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The Journal Gazette

  • Illustration by Gregg Bender | The Journal Gazette

  • Samuel Hoffman | The Journal Gazette Allen County Health Commissioner Dr Deborah McMahan

Sunday, October 23, 2016 4:53 am

Opioids' insidious embrace

Dr. Deborah McMahon

First, I would like to thank the staff at The Journal Gazette for its in-depth reporting on the opioid issue. Frankly, this is one of the most significant public health issues we have faced. In writing this, I am not sure whether I am hoping to provide a new perspective for the folks who have not had to personally or professionally confront this issue or the folks who are struggling silently in the shadows.

For many people, their image of someone who has become a misuser or abuser of drugs and/or alcohol is shaped by movies and reality shows, and this can create a stigma surrounding the issue. That can stand in the way of effectively treating the problem. Ignoring a problem of this magnitude is not economically sustainable. I would like to provide a viewpoint from the medical side that you might not have considered.

We now know that at least 50 percent of the susceptibility to addiction is genetic. You may not know that about yourself when you take your first prescription opioid. We also know that some underlying medical conditions can increase your risk of becoming more easily addicted to otherwise therapeutic medications. Medical issues such as undiagnosed depression and anxiety can make you more susceptible to the addictive effects of opioids and other drugs.

Sadly, while we are getting better at screening and identifying more people for mental health conditions, many go undiagnosed, and therefore they are more vulnerable, for years, to addiction. We also know that older folks are more susceptible to depression and just pass it off as a function of getting older rather than seeking treatment.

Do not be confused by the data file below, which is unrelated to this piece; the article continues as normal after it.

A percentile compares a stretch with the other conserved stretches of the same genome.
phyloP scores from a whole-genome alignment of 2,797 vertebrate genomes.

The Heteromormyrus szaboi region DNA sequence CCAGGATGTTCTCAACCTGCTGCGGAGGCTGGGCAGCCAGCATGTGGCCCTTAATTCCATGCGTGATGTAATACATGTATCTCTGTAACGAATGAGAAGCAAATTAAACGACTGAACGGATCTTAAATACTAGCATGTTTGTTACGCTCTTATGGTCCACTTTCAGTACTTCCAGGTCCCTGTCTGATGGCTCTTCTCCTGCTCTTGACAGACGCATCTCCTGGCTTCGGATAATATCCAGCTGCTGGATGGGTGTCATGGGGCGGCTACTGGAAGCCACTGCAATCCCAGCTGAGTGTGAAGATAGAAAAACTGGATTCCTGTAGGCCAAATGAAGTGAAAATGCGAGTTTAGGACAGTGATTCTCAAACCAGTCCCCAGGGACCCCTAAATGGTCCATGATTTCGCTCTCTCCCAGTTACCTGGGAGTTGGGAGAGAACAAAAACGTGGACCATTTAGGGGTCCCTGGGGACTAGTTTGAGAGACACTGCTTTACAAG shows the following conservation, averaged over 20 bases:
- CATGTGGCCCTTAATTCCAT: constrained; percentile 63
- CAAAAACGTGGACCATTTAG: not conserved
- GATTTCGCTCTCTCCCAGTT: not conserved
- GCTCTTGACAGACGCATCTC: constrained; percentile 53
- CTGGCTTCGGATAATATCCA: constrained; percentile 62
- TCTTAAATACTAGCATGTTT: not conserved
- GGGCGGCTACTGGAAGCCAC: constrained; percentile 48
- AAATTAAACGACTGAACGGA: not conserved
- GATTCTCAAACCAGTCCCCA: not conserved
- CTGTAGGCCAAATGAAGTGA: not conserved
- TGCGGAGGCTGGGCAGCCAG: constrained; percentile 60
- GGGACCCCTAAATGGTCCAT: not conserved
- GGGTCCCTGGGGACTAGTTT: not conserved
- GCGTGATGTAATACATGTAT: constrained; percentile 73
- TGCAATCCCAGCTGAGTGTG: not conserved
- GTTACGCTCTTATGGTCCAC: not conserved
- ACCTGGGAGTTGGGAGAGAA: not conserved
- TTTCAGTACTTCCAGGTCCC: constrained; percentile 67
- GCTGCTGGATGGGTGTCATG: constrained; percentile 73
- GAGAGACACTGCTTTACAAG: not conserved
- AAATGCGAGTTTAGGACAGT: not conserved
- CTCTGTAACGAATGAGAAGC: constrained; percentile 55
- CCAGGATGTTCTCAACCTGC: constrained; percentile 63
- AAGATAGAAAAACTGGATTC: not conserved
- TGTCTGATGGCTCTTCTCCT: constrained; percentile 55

You break a hip, tear an ACL, get dental work done, are in an accident or some other pain-generating issue occurs, you get a prescription for pain meds and for the first time you feel better – not just due to pain relief, but just plain better. And when the current need for pain medicine is resolved, you still feel better. I think many people do not realize why they are feeling better; they just finally feel good for the first time in years.

The science tells us that continued use of opioids (and other illicit drugs) causes important changes in the brain in terms of the ability to experience pleasure from normal activities – you just can’t reproduce the unnatural high from drugs with simple pleasures anymore. In addition, we now know that the prefrontal cortex, the big decision-maker of the brain, does not function as well, either. All of this contributes to the constant feeling bad and poor judgment of the chronic drug abuser. But there is hope.

When we better understand the medical consequences of drug addiction, we are better able to treat it. Most experts believe a combination of medication-assisted treatment and mental/behavioral treatment can effectively resolve this complex health issue. In physical and mental health medicine, we are still learning about these treatment regimens, but there is hope.

And for those who are quietly waking every day dreading another day of addiction or anxiety or depression, speak up and talk to your doctor or look for info on a great website like lookupindiana.org.

This is not an easy or fast journey, but like everything else, it begins with the first step.